Pyloric Stenosis

Pyloric Stenosis
Photo by Filip Mroz / Unsplash

Take home messages

  • Pyloric stenosis is a medical emergency, not a surgical one
  • It causes a hypochloraemic hypokalaemic metabolic alkalosis, sometimes with paradoxical aciduria
  • The definitive management is surgical pyloromyotomy
  • The main issues for the anaesthetist are the high risk of aspiration and electrolyte and acid-base disturbance

Podcast Episode

Two in one

The examiners over in FRCA-land thoroughly enjoy pyloric stenosis as an exam topic, because it allows them to test your knowledge on two topics at once:

  • Neonatal physiology and anatomy
  • Electrolyte and acid-base disturbances

One of the more common GI complaints presenting within an infants' first six months of existence, pyloric stenosis is of interest as it represents a medical emergency rather than a surgical one, however the definitive treatment is still an operation.

What are the key priorities for managing an infant with pyloric stenosis?

  • Fluid resuscitation and hydration
  • Electrolyte and acid-base abnormality correction
  • Prevent aspiration

Who gets it and when?

It's unclear exactly why babies develop pyloric stenosis. There appears to be a polygenic inheritance pattern and several theories as to the pathogenesis have been proposed, however no definitive aetiology has been found.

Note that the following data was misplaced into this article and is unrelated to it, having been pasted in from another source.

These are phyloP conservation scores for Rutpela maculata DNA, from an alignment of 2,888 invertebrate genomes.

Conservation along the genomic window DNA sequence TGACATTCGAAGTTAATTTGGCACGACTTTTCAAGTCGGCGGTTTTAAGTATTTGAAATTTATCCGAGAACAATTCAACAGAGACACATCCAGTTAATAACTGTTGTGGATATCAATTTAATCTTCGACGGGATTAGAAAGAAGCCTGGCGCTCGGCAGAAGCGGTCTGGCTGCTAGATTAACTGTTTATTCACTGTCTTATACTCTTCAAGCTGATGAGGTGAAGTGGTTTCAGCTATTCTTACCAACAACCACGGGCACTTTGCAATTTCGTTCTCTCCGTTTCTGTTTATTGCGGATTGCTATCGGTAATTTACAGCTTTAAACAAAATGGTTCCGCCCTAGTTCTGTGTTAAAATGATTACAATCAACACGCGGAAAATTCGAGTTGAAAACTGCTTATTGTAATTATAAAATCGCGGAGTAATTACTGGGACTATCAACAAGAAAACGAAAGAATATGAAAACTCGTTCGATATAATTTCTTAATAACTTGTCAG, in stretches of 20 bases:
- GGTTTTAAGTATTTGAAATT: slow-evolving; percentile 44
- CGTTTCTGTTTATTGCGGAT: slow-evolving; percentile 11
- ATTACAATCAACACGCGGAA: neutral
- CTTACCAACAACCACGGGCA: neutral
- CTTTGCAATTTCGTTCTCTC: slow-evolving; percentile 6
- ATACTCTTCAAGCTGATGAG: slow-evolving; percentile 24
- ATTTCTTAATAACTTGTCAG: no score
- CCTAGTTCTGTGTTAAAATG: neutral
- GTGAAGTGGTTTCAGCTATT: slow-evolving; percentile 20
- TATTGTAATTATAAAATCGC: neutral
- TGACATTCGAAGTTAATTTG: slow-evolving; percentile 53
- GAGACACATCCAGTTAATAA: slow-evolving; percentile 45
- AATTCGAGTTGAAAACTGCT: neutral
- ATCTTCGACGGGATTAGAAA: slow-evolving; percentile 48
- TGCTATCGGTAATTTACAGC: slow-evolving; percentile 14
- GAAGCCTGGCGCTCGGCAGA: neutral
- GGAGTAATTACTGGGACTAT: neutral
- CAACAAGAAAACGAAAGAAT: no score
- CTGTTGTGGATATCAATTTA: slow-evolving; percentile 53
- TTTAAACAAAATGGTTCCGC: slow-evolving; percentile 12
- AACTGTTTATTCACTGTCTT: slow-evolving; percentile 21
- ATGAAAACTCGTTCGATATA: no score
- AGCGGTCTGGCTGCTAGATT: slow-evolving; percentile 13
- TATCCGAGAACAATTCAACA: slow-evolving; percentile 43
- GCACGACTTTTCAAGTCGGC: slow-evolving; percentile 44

What we do know:

  • Male to Female 4:1
  • Runs in families
  • Caucasian infants more commonly affected
  • Generally affects full-term infants
  • 3/1000 live births worldwide, 1.5/1000 in UK

How does it present?

  • The textbook presentation is between weeks 3 and 5, but as always, it can vary widely
The classic symptom is non-bilious projectile vomiting

This is because the obstruction is both profound and proximal to the biliary tree.

Clearly a baby that is projectile vomiting every feed is likely to be very hungry and failing to gain weight.

On examining the child, depending on how bad the situation has become, they may be:

  • Lethargic
  • Profoundly dehydrated
  • Hypovolaemic
The classic examination finding is a distended upper abdomen with palpable peristaltic waves, and an olive-shaped mass

The baby may also be slightly jaundiced as a result of malnourishment causing a glucuronyl transferase deficiency.

How is pyloric stenosis definitively diagnosed?

  • The diagnosis can be made clinically
  • Ultrasound scan
  • Endoscopy
  • Barium swallow

Blood gas analysis will generally show a hypokalaemic, hypochloraemic metabolic alkalosis, as is to be expected with relentless vomiting. Severe dehydration in its own right can also contribute to the alkalosis.

What are the associated conditions with pyloric stenosis?

  • Congenital cardiac anomalies
  • Oesophageal atresia
  • Hirschprung's disease
  • Inguinal hernia
  • Anorectal abnormalities
  • Intestinal malrotation

Please explain the biochemistry

Here goes.

The alkalosis